The story today could be about what Trevor Williams has done here in Pittsburgh, or oh shucks about Jose Osuna never getting a chance. Did we let them go too soon? How could they give up on them with all that control? Surely there are worse players than these two?
Someone else can give you that, I’ve called for Trevor Williams to be done in Pittsburgh for the best part of a year and I’ll not kick a guy on his way out of town. I truly believe Osuna will wind up being a decent player somewhere, but he worked his way through two coaching staffs without managing to impress either. They’re both nice guys, all that happy stuff that you again can read elsewhere. For me, this is a message sent directly from the GM to his team, the fan base and everyone below him in the organization. Not good enough will no longer be overlooked because they’re cheap for a while still.
Larry Broadway was officially moved to little more than a hall monitor position in the offices, completely severing him from baseball ops. This too sends a message.
The moves were not seismic and won’t be the last he makes in the very near future, but Neal Huntington would never have cut a veteran pitcher who was going to get roughly 3.5 million no matter how he performed. The lore of trying to find a way to get something for him would have never been something he could have passed on.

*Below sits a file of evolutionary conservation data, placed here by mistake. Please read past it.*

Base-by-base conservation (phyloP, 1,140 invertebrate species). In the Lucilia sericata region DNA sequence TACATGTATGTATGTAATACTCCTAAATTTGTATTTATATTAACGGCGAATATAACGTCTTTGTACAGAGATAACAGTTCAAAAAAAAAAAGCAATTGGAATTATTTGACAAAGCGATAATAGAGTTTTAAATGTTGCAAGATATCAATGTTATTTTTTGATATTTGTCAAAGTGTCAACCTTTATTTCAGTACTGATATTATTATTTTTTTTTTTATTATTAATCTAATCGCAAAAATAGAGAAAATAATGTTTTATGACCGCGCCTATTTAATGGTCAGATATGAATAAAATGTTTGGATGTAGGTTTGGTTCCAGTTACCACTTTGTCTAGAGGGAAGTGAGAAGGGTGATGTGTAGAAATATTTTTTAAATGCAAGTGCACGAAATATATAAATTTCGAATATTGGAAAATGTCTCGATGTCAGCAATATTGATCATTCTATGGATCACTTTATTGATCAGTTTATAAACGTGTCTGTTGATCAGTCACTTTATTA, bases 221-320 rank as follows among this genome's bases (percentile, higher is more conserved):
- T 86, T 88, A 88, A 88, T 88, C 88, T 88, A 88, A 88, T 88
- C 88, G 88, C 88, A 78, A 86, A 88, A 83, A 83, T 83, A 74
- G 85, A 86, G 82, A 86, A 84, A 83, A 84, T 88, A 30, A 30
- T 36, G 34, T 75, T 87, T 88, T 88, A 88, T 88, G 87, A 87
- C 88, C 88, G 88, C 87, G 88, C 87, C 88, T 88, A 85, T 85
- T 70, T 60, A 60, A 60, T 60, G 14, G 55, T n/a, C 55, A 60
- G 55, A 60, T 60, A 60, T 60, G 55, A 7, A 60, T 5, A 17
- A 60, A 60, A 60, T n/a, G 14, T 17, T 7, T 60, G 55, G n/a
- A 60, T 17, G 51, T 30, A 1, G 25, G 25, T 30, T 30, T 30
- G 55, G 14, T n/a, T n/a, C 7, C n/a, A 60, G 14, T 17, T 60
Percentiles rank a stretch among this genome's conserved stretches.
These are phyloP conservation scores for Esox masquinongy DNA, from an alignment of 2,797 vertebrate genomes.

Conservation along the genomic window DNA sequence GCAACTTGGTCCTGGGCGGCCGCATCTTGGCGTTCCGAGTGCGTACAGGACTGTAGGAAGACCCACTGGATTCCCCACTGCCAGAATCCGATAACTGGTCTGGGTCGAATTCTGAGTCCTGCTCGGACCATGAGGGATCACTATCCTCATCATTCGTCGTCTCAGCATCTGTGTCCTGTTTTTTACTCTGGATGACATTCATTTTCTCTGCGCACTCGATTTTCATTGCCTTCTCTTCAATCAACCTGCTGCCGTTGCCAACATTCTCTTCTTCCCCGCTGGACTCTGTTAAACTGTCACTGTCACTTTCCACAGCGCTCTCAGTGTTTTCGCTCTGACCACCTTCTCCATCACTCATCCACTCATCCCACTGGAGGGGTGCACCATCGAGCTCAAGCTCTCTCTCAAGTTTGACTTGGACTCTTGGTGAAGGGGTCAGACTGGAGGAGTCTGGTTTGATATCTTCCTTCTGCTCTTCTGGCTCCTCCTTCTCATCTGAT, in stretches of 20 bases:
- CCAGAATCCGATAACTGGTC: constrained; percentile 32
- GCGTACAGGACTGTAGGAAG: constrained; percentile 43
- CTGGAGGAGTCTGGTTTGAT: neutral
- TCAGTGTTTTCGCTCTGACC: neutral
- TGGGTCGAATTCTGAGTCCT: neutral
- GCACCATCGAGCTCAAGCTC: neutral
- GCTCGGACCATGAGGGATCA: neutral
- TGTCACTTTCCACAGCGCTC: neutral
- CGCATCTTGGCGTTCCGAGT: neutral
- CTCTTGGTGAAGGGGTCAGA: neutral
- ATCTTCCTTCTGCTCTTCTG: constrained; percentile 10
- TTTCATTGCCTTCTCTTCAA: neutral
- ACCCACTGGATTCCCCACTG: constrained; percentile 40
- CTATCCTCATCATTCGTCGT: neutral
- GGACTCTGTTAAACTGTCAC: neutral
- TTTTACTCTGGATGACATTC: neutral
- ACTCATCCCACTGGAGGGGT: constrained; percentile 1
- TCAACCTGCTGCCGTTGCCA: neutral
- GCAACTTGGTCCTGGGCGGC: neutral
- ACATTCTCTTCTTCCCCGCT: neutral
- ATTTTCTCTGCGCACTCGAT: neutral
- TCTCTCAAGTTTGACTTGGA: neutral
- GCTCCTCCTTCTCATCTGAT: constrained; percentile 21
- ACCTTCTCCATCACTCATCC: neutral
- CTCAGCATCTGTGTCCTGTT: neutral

We’d have watched another season of Trevor trying his backside off but been asking the same questions. Why can’t he get past 5 innings? Why does he keep nibbling instead of attacking the zone the way he did in 2018? Could he be better in the pen? I’d rather see Brubaker! On and on and on. Instead he did something we don’t see here often enough, he said enough of not being good enough. There is nothing to be gained by trying to get whatever small return he might provide if he did manage to start the season in top form. In other words, the team shouldn’t suffer through bad performance based on a longshot chance he finds the magic he once harnessed for half a season.
We should no longer expect that a player who can’t ever crack the lineup is going to continue to be your first or second call up season after season. The power that could be, never was and at some point the experiment ends.
It’s encouraging, and exactly what I hoped for. Different. Not thinking or acting like a last place team. No longer making decisions solely based on the hope you find a diamond in a clump of mud.
This doesn’t mean he’ll do everything right, but one thing it says to me is that he isn’t afraid to move on when the time is upon him.
Maybe I’m reading too much into this, but in the past few weeks we’ve seen this GM cut ties with Chris Archer because he was too much risk for the money, allow Dovydas Neverauskas to walk away (finally), and now Trevor, Jose and Broadway. Oh yes, things are changing, and I love it.
I picked both Osuna and Williams to wind up as non-tender possibilities early on, but honestly, I planned to be writing a story about how I think they made a mistake by deciding to keep them, instead I’m left with a renewed sense of hope that the Bucs did in fact, get the right guy for the job.
Great start, and I for the first time in at least 5 years can honestly say, I can’t wait to see what he does next.